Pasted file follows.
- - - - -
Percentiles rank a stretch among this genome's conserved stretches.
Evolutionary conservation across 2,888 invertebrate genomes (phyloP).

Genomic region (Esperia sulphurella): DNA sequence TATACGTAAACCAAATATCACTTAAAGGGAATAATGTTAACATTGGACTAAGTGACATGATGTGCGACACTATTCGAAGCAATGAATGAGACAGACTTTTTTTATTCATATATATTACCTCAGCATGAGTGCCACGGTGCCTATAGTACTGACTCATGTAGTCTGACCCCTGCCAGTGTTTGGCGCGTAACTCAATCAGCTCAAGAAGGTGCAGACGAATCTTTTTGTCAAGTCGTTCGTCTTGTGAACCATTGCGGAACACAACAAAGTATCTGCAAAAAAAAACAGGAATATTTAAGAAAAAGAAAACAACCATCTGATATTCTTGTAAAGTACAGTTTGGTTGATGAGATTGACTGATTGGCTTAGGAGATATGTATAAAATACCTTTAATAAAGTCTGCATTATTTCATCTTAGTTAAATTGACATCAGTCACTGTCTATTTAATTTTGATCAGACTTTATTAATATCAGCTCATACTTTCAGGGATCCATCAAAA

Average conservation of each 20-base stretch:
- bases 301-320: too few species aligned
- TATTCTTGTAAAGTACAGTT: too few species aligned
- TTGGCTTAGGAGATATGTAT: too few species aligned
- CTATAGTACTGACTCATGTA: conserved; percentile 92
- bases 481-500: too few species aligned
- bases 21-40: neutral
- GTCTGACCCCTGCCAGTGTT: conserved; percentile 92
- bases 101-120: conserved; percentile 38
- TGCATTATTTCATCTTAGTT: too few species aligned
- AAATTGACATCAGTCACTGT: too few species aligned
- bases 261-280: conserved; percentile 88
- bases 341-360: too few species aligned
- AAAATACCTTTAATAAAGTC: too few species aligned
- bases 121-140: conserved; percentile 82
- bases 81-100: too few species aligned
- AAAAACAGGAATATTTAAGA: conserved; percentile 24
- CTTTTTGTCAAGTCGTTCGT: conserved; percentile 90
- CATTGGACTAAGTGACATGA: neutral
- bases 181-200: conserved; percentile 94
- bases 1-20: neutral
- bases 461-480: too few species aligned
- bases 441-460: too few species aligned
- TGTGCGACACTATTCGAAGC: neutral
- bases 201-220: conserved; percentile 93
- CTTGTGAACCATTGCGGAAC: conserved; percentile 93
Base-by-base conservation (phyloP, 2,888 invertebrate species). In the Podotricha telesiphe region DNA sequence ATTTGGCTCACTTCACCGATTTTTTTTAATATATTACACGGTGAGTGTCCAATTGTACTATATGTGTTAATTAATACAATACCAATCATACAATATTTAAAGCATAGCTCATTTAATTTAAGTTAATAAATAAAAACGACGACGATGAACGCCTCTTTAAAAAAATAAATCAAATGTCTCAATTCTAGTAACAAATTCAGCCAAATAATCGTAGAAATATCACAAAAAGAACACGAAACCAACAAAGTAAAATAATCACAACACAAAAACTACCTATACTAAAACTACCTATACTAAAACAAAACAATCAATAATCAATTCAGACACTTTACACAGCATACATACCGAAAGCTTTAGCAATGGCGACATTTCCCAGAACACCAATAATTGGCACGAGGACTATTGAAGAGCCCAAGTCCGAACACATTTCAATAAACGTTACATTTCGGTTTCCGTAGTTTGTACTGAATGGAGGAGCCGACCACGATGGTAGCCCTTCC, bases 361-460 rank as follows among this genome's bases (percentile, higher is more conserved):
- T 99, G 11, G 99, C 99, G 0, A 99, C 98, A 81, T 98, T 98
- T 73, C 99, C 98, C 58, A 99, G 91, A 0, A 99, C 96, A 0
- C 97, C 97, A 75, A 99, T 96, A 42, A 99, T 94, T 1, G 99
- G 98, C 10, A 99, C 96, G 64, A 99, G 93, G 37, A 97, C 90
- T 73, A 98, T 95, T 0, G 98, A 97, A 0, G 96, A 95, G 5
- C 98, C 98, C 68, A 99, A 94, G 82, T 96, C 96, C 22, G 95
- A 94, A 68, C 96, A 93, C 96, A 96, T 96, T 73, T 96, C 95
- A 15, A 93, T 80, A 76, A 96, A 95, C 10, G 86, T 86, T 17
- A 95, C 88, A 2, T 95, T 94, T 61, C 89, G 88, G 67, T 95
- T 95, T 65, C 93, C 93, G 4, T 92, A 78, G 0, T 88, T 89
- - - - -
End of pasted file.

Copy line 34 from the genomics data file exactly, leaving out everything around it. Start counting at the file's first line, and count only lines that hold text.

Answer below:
- G 98, C 10, A 99, C 96, G 64, A 99, G 93, G 37, A 97, C 90